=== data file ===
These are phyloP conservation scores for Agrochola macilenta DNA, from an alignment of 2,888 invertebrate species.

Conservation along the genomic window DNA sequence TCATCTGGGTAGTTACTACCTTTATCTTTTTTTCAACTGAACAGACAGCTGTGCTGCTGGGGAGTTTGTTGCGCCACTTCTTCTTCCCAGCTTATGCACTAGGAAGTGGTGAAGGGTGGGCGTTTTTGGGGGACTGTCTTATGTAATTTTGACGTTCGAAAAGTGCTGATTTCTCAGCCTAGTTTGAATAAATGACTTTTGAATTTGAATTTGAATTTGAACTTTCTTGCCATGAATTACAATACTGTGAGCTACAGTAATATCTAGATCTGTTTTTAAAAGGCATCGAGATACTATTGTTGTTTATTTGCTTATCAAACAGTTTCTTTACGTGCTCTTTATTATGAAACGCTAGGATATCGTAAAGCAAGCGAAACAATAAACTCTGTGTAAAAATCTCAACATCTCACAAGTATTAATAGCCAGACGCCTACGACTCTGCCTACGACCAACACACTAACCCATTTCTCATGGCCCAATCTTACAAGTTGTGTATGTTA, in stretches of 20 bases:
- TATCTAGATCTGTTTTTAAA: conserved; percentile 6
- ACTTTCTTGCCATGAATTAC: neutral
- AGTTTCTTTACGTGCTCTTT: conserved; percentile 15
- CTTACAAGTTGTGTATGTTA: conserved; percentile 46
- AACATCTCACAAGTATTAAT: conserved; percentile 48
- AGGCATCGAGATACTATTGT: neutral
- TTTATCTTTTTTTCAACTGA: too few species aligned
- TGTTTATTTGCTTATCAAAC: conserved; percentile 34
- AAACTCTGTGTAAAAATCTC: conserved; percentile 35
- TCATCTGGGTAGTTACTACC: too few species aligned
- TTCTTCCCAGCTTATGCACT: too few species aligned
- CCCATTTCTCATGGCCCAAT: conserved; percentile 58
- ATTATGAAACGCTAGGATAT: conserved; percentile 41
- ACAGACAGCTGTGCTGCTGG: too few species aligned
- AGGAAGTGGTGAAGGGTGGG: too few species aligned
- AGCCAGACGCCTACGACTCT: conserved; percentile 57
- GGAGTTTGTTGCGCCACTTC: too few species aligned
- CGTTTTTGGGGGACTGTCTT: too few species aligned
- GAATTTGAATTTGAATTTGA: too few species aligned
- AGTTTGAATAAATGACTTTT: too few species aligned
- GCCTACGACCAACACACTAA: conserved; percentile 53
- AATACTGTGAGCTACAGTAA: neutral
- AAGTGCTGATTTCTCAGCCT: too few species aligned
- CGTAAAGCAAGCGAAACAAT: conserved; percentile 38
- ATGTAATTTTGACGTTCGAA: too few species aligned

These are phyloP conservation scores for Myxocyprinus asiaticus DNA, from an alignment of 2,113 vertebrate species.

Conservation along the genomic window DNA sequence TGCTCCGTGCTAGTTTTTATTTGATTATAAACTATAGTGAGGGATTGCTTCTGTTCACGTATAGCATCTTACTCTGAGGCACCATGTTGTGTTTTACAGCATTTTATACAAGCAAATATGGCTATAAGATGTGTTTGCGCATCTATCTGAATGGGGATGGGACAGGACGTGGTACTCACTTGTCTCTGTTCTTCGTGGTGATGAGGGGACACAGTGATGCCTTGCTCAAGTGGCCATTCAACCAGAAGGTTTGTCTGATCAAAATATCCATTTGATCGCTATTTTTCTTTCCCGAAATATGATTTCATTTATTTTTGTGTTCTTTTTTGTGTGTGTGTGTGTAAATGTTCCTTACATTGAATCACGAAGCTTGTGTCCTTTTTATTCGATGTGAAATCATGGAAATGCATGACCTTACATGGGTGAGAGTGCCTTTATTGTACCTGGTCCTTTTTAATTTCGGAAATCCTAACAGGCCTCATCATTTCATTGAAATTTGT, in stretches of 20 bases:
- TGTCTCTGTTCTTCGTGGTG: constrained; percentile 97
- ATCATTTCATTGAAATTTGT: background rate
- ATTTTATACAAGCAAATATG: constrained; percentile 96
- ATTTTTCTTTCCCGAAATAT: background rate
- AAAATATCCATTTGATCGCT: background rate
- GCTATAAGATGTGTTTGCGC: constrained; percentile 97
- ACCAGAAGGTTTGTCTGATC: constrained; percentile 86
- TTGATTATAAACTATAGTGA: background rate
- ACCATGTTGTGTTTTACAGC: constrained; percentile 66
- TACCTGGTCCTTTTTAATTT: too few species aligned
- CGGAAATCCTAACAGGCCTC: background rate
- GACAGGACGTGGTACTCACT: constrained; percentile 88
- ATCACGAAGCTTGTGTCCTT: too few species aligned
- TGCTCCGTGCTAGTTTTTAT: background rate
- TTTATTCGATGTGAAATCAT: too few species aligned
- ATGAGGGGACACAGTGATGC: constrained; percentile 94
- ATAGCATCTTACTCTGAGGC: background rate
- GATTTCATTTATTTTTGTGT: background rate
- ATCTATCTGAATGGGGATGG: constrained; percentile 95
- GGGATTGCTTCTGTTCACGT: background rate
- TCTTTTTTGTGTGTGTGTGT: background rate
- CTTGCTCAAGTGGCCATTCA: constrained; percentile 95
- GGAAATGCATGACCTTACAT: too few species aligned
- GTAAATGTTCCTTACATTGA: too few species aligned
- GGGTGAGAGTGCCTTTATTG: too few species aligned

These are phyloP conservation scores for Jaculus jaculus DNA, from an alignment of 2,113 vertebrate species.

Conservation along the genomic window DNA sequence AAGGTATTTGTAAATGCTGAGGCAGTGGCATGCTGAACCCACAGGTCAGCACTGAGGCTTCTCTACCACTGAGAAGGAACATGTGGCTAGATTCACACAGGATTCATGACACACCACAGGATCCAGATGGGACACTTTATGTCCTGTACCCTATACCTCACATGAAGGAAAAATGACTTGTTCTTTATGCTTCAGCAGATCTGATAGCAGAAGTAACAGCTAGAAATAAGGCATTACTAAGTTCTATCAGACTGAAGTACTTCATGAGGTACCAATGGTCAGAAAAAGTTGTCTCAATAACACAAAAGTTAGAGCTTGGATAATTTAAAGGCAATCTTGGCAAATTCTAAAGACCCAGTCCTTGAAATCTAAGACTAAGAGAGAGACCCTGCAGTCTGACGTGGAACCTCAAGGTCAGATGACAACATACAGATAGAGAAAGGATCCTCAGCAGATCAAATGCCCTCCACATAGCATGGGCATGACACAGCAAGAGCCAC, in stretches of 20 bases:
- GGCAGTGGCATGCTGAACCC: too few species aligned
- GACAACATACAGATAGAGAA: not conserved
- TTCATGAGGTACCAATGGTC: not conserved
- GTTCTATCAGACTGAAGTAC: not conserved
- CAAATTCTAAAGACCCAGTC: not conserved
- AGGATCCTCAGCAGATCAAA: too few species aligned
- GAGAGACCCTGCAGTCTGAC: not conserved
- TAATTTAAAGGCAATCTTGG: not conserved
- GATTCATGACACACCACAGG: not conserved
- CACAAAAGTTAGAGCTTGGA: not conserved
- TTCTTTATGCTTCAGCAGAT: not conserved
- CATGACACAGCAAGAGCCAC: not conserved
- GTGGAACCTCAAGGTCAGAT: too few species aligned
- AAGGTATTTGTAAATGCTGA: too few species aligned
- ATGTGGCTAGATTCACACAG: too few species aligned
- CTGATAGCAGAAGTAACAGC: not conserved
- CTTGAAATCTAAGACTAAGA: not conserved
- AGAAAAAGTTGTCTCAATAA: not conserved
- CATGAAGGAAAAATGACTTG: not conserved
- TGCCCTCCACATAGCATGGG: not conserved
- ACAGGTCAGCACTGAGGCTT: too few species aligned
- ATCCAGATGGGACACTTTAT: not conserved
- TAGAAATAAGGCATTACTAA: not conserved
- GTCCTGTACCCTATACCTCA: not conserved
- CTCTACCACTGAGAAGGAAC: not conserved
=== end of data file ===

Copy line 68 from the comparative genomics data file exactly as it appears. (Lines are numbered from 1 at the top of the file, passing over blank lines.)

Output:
- CATGACACAGCAAGAGCCAC: not conserved